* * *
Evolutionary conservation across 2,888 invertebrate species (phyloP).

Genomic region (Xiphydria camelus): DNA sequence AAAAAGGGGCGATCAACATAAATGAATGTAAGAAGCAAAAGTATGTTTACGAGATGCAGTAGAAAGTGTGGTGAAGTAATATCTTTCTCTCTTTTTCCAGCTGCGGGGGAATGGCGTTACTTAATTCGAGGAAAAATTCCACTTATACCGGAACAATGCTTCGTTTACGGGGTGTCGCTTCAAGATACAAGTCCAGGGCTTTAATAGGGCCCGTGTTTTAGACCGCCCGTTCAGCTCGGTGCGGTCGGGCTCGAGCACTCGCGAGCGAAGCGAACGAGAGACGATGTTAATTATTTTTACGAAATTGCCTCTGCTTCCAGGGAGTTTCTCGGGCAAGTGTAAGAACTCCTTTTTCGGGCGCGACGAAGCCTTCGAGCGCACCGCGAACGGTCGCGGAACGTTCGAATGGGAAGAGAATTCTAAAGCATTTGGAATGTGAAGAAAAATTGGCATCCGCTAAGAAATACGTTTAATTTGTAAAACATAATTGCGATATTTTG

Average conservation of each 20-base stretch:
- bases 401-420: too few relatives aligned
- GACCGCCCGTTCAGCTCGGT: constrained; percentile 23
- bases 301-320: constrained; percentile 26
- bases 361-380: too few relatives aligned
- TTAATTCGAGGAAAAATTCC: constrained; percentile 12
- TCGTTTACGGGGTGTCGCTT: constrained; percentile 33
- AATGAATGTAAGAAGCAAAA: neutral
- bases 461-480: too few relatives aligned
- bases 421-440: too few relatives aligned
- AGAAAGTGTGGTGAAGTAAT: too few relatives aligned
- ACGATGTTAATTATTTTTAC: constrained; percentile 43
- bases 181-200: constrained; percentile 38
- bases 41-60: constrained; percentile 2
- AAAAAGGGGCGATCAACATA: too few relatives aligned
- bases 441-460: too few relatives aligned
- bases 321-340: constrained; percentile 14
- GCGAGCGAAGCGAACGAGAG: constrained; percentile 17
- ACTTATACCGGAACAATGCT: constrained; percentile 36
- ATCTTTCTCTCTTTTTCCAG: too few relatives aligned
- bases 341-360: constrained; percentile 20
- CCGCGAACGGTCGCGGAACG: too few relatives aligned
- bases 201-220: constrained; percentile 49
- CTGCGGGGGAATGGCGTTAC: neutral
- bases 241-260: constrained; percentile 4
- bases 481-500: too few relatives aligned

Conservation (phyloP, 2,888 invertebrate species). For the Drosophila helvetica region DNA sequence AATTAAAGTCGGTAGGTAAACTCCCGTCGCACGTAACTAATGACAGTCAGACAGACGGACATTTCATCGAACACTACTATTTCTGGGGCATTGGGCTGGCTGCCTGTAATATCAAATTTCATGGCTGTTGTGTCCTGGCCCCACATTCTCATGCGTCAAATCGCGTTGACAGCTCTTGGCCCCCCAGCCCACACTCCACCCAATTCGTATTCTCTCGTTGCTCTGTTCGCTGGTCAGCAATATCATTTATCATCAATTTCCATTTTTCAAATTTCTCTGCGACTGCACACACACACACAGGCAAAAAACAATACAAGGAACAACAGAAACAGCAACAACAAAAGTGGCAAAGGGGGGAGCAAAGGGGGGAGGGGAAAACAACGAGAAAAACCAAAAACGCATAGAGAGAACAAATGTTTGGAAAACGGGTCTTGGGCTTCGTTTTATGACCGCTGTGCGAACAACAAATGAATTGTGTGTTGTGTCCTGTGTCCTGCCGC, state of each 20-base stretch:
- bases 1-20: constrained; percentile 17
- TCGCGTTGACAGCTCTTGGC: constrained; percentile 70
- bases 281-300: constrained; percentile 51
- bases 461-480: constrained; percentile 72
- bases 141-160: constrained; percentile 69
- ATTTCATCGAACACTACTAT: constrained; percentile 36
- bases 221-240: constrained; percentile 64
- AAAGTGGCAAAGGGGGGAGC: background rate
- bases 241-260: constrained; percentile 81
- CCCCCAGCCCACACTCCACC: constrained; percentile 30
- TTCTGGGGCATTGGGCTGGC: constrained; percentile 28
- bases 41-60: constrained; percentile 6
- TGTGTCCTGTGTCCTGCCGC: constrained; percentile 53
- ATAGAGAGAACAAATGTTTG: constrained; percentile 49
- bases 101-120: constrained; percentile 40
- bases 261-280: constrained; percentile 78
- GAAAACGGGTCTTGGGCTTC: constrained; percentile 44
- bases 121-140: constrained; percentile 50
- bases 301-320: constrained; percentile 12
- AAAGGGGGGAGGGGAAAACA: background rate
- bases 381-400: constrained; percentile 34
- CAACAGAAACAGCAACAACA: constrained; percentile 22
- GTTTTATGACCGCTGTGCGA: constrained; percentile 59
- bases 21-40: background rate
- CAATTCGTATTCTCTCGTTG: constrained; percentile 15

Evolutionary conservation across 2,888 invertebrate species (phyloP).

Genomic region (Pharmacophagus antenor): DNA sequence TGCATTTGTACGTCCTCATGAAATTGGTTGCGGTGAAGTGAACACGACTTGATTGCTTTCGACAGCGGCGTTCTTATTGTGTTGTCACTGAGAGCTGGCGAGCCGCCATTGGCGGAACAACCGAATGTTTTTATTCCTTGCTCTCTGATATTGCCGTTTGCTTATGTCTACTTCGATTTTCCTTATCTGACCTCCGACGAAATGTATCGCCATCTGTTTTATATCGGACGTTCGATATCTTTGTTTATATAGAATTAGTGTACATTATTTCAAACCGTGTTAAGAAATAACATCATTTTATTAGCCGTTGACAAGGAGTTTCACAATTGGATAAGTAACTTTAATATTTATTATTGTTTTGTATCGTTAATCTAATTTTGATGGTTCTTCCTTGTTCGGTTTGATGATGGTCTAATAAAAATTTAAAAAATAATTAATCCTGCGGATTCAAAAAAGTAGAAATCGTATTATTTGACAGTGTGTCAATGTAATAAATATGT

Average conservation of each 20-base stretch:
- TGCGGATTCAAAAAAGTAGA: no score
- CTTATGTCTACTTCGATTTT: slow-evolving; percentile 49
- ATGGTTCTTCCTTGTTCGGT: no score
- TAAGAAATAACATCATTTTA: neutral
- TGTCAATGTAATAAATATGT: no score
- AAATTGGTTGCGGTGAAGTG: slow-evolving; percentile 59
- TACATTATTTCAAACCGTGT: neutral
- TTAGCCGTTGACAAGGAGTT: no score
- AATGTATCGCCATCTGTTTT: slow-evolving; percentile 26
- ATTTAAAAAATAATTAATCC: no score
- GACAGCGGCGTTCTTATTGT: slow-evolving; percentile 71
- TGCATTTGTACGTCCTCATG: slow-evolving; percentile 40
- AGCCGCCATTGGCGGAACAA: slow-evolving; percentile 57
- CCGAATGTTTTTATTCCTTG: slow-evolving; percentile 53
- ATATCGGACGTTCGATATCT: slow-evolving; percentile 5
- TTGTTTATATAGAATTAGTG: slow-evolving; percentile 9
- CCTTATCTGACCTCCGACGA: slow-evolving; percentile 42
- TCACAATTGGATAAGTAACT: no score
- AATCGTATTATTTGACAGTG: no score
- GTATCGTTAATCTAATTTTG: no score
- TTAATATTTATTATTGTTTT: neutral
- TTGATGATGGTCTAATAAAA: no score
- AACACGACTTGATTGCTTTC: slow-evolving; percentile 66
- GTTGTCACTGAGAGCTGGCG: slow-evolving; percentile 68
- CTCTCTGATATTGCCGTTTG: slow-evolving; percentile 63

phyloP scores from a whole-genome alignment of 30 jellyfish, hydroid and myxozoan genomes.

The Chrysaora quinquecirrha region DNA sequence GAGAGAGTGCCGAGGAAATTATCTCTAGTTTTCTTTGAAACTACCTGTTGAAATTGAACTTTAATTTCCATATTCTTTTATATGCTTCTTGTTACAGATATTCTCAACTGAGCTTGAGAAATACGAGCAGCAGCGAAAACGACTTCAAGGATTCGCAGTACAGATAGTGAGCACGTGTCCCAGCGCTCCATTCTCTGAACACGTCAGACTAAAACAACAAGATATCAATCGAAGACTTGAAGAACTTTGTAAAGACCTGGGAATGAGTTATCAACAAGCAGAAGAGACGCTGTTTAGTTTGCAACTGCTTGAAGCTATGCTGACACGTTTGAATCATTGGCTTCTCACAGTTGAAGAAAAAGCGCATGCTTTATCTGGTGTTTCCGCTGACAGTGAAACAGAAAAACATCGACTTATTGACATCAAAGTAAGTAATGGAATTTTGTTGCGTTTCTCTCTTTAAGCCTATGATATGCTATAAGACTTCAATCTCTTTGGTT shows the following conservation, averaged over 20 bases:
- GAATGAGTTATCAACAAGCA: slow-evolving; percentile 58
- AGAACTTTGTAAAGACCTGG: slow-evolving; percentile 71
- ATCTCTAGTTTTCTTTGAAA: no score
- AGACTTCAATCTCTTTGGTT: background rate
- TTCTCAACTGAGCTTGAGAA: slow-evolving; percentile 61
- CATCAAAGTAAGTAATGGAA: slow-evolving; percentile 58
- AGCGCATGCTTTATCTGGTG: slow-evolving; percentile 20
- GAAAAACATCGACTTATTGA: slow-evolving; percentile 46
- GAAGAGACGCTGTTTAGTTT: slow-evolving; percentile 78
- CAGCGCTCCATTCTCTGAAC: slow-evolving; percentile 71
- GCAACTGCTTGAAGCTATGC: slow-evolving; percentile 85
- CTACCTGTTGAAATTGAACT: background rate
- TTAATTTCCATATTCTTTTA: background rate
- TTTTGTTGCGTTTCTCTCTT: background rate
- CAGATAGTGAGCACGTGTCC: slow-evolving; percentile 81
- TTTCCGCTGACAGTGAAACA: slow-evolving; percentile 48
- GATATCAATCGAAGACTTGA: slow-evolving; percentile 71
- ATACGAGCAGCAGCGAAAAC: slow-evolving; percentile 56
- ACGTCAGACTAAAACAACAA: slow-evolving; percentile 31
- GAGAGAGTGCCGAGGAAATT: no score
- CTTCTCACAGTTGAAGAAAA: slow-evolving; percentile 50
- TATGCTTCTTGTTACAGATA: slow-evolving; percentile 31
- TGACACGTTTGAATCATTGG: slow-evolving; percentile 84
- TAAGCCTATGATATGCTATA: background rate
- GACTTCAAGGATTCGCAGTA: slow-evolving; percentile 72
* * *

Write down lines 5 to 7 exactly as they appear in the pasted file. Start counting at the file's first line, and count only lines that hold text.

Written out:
- GACCGCCCGTTCAGCTCGGT: constrained; percentile 23
- bases 301-320: constrained; percentile 26
- bases 361-380: too few relatives aligned